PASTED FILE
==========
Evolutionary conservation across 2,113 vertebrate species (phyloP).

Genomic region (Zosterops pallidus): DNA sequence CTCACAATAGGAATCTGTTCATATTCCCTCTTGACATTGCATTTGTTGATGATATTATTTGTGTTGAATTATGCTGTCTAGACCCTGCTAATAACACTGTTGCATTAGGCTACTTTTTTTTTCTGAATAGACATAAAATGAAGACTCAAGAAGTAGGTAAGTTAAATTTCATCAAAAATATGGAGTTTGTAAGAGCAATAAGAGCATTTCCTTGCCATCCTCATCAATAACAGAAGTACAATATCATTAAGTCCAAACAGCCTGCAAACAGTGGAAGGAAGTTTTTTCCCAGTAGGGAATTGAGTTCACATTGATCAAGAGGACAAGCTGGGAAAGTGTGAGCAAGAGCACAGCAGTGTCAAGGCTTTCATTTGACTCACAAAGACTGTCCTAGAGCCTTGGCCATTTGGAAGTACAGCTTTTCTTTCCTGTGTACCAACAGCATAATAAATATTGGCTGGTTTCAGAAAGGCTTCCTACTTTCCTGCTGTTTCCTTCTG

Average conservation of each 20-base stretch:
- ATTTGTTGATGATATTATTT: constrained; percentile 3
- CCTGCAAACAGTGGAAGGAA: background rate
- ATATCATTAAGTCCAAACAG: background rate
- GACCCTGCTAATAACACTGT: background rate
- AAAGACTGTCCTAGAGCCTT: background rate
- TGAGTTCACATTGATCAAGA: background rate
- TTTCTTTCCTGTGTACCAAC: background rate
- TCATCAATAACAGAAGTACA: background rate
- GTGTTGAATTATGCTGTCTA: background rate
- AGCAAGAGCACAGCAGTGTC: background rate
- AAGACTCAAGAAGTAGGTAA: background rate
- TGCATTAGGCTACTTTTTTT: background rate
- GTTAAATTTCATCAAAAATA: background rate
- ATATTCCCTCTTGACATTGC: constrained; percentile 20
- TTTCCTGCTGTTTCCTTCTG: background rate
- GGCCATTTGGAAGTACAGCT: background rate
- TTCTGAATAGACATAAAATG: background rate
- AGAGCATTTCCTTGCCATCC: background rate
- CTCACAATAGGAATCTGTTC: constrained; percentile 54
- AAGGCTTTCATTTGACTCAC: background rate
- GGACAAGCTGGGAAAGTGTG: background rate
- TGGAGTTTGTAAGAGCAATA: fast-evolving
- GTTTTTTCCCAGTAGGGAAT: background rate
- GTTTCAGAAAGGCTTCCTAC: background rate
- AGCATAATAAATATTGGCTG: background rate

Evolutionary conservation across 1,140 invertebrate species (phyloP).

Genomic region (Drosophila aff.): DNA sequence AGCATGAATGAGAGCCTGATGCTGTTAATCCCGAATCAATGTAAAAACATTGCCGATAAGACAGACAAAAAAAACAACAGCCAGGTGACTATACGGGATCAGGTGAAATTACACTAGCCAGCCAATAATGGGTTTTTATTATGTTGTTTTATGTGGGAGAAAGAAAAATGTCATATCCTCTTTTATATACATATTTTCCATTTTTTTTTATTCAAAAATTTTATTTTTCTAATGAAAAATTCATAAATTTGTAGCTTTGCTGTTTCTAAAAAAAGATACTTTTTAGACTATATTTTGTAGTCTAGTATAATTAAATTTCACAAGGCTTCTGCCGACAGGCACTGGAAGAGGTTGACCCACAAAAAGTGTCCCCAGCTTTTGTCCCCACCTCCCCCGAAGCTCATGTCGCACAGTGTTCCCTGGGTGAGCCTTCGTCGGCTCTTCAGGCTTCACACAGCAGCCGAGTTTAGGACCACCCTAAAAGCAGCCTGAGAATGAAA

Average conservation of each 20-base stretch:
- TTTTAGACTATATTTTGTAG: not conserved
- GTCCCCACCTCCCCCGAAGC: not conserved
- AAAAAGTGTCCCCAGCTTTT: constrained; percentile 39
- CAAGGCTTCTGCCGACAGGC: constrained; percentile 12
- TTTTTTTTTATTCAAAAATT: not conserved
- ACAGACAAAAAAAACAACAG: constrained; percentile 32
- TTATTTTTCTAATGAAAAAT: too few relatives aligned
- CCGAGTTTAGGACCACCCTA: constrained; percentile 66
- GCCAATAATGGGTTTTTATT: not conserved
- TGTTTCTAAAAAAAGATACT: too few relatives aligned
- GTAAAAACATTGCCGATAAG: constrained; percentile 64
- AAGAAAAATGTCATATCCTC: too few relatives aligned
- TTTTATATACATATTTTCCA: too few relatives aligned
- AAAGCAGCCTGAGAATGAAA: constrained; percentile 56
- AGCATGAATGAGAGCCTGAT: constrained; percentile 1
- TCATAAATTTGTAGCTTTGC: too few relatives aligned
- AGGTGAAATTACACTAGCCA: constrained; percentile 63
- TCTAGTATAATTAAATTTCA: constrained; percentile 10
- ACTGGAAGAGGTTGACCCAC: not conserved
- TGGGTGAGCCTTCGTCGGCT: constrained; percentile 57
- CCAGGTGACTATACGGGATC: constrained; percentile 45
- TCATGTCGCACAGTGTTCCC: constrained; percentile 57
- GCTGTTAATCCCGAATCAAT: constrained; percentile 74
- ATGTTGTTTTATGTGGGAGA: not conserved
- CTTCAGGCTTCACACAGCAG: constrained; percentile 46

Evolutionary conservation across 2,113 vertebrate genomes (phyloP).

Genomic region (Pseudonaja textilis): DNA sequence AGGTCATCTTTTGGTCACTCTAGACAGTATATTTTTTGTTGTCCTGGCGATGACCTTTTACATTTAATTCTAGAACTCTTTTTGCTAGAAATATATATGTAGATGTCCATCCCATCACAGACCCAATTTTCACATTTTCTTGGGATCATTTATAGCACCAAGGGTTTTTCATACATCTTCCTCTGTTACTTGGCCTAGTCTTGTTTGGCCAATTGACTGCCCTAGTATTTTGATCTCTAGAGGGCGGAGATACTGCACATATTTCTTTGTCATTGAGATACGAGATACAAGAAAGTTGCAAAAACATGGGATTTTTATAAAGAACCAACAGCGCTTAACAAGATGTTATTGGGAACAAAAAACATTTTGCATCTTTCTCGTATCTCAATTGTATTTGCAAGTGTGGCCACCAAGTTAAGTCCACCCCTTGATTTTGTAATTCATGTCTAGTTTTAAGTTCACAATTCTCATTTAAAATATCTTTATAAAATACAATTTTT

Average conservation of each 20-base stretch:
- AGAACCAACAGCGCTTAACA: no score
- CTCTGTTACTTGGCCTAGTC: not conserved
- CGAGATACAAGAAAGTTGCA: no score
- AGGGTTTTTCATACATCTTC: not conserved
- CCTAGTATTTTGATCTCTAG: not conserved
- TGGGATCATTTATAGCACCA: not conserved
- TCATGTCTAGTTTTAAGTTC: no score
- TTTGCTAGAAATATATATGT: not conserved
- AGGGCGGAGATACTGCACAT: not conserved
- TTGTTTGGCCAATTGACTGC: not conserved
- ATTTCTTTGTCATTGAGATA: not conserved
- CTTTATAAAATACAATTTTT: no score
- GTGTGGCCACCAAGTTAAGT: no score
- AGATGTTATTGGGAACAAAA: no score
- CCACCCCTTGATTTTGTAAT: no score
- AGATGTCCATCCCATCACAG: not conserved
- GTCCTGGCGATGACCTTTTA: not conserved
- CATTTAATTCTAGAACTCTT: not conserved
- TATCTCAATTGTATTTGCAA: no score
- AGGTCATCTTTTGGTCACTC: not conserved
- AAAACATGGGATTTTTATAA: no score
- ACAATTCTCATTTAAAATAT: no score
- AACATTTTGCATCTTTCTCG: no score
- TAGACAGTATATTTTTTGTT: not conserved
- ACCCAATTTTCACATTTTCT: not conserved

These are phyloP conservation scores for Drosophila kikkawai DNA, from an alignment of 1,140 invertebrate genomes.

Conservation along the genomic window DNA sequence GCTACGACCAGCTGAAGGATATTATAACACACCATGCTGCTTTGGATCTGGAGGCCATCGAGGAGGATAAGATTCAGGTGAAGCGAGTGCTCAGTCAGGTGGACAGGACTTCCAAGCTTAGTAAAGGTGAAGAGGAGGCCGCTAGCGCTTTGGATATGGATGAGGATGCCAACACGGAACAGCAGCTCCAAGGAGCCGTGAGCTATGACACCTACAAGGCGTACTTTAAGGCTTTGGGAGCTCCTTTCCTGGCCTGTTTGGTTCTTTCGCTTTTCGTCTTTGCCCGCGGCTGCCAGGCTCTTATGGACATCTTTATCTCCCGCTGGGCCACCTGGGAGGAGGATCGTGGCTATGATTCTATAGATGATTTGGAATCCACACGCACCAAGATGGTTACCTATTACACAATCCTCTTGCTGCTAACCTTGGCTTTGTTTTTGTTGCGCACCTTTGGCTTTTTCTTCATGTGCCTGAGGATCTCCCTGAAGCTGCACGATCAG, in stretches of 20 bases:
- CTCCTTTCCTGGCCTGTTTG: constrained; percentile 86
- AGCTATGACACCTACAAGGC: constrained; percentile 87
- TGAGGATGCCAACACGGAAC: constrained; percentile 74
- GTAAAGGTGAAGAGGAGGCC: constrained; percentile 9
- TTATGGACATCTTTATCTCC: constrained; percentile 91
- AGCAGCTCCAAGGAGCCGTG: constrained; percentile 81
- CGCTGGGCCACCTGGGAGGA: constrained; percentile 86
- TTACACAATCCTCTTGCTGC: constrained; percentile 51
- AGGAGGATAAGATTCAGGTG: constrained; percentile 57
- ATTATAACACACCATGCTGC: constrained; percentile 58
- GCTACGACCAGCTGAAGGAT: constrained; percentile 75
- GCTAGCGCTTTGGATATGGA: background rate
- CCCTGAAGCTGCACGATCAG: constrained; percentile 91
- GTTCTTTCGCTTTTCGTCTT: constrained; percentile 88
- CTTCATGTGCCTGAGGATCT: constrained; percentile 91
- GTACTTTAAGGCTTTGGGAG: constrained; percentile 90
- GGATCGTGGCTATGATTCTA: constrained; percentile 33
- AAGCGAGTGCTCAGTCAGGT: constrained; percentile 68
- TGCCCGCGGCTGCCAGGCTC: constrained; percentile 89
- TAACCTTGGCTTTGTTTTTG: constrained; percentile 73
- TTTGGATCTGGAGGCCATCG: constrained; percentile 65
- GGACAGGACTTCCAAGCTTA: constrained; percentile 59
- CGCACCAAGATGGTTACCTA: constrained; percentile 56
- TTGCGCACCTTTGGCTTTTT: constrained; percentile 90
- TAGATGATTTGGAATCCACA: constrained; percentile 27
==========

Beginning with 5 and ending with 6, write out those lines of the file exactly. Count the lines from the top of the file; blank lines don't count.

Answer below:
- CCTGCAAACAGTGGAAGGAA: background rate
- ATATCATTAAGTCCAAACAG: background rate